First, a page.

Britain faces 'waste battery mountain' as electric car use surges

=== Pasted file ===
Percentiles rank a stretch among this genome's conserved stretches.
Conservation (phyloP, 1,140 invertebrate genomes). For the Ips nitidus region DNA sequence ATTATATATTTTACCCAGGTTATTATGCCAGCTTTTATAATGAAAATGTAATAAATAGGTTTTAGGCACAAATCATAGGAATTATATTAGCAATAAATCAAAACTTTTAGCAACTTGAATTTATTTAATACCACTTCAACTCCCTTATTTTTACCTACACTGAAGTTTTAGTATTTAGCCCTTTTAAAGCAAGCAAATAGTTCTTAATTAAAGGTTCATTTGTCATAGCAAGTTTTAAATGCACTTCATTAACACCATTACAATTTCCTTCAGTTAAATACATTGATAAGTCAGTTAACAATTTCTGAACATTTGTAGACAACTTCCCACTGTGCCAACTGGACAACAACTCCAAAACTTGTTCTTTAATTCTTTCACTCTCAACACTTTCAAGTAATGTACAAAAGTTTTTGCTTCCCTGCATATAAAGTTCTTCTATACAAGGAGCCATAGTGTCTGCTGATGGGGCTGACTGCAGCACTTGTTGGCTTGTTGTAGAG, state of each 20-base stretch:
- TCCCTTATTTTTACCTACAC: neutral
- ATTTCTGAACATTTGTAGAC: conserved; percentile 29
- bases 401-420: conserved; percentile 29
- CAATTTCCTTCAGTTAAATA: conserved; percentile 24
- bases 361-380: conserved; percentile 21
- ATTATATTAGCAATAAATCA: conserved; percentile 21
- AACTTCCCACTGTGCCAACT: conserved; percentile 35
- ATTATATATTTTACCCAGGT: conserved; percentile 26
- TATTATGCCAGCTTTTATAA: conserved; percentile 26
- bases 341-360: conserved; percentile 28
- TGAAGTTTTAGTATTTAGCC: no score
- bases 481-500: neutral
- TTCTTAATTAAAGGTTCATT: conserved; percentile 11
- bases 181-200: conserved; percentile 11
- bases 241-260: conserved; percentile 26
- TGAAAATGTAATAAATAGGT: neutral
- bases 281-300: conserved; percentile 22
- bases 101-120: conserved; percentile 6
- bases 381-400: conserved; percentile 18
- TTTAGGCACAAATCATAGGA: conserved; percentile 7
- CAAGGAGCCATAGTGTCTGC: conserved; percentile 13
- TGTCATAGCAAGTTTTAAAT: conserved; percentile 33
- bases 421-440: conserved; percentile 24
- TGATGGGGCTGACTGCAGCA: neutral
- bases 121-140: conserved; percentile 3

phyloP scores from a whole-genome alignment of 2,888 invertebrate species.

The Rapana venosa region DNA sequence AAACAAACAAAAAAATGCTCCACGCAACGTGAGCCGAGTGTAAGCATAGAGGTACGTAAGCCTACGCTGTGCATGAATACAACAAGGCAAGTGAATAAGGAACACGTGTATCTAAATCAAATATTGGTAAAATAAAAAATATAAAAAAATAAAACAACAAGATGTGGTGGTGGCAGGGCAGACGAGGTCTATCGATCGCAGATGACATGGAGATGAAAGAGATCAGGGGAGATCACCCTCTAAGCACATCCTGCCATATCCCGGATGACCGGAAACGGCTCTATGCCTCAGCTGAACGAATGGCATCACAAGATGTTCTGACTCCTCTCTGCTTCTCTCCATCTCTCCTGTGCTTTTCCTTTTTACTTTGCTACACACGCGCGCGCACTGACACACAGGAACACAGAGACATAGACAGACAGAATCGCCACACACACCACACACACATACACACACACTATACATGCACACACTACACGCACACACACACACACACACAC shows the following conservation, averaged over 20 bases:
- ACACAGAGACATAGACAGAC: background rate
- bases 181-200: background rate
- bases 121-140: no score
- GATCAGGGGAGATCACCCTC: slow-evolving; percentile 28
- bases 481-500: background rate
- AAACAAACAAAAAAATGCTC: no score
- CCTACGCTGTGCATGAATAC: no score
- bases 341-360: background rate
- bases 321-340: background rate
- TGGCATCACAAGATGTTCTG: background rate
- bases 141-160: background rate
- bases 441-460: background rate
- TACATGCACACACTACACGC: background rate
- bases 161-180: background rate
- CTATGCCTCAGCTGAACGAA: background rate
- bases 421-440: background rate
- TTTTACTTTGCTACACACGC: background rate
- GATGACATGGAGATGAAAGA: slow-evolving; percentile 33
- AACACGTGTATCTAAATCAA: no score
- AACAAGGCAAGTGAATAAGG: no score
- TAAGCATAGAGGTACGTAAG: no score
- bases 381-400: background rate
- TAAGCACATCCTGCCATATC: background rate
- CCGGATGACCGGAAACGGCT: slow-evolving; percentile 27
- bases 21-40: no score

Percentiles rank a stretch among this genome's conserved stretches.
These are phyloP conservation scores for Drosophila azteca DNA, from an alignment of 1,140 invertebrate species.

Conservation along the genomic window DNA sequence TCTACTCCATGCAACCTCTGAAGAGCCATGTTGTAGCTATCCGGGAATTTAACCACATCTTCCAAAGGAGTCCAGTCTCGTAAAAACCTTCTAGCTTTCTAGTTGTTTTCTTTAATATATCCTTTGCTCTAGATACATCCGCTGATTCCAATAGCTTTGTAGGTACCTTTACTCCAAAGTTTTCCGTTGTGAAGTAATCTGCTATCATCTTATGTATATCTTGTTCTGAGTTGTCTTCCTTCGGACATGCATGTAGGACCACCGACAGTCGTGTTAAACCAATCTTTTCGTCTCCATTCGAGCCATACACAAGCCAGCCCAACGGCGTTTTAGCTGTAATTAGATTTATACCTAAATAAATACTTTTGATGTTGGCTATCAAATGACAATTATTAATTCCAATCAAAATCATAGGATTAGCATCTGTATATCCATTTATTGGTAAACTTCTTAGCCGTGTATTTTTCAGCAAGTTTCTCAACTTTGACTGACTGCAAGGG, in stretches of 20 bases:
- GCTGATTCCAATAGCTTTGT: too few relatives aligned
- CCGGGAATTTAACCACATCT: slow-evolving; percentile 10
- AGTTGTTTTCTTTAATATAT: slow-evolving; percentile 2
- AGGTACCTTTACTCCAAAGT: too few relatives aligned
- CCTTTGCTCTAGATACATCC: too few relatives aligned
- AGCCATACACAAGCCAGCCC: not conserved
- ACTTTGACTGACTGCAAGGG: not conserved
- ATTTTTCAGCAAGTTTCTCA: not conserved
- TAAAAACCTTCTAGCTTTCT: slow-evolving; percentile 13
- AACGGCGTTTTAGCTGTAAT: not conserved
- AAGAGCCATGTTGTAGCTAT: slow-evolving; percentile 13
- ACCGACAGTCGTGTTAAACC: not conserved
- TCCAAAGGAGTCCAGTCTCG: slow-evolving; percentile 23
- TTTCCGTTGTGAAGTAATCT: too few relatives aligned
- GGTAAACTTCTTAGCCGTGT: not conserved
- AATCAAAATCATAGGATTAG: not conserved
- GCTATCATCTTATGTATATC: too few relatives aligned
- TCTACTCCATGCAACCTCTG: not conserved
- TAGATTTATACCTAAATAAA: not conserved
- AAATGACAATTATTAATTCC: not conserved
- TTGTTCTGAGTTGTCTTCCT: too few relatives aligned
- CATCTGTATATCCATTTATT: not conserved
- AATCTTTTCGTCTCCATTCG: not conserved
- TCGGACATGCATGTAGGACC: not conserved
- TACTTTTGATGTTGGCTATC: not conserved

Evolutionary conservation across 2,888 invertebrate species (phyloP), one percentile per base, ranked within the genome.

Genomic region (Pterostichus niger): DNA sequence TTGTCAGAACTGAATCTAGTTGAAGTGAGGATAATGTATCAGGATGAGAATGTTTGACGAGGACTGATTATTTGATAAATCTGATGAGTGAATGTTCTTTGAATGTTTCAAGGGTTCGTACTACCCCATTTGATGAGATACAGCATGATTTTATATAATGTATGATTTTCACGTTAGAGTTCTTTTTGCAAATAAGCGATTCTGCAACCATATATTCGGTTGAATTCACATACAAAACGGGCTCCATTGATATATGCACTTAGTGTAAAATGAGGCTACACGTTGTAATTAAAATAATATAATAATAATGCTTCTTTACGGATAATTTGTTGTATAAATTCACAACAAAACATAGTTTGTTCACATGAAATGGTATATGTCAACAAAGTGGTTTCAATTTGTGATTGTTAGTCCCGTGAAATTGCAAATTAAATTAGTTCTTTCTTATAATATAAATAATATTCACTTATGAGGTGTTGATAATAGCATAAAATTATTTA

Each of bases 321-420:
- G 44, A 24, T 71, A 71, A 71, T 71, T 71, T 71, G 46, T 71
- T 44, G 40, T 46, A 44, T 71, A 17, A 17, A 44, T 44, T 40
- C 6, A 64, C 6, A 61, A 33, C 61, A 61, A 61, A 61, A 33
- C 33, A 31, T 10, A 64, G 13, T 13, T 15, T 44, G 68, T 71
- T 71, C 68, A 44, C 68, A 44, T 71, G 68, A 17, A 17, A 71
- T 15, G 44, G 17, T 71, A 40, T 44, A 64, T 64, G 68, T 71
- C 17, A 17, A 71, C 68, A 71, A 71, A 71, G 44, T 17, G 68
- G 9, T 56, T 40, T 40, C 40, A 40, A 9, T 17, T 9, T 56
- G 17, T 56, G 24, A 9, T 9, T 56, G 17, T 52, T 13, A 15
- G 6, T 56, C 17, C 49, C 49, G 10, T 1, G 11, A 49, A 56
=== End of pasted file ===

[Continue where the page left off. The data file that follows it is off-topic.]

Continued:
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Britain faces 'waste battery mountain' as electric car use surgesBritain faces a new waste crisis from a “ battery mountain” caused by the growing use of electric cars, according to an academic study. Researchers have calculated that the one million electric cars sold in 2017 alone will produce 250,000 metric tons, or half a million cubic metres, of unprocessed battery pack waste when they reach the end of their lives in seven to ten years’ time, enough to fill 67 Olympic swimming pools.  At present, the one million cars account for just 1.3 per cent of annual worldwide sales but it is projected that electric cars could make up more than half of all new sales by 2040 as part of efforts to combat climate change. The researchers say landfill is not an option for waste lithium batteries which are flammable and could release toxic chemicals such as cobalt, nickel and magnesium into the environment. Professor Andrew Abbott, of Leicester University and co-author of the paper, said it was vital to find ways of recycling the batteries to safeguard the environment and extra precious metals and materials that could be reused.  “Electrification of just two per cent of the current global car fleet would represent a line of cars that could stretch around the circumference of the Earth – some 140 million vehicles. Landfill is clearly not an option for this amount of waste,” he said. “Finding ways to recycle EV batteries will not only avoid a huge burden on landfill, it will also help us secure the supply of critical materials, such as cobalt and lithium, that surely hold the key to a sustainable automotive industry.” One option could be to use batteries that are no longer powerful enough for a car to do less demanding tasks such as store electricity from wind turbines and solar farms. The report also said better ways to gauge the health of a battery would make it easier to assess whether they could be reused or repaired. But most important, it said, would be to develop recycling techniques similar to those for lead batteries, where 100 per cent of the materials are recycled. Dr Gavin Harper, of Birmingham University and lead author on the paper, said: “As well as lithium, these batteries contain a number of other valuable metals, such as cobalt, nickel and manganese, and there is the potential to improve the processes which are currently used to recover these for reuse.”  Research suggests eight factories will be needed in the UK by 2040 to cope with the surge in electric car use.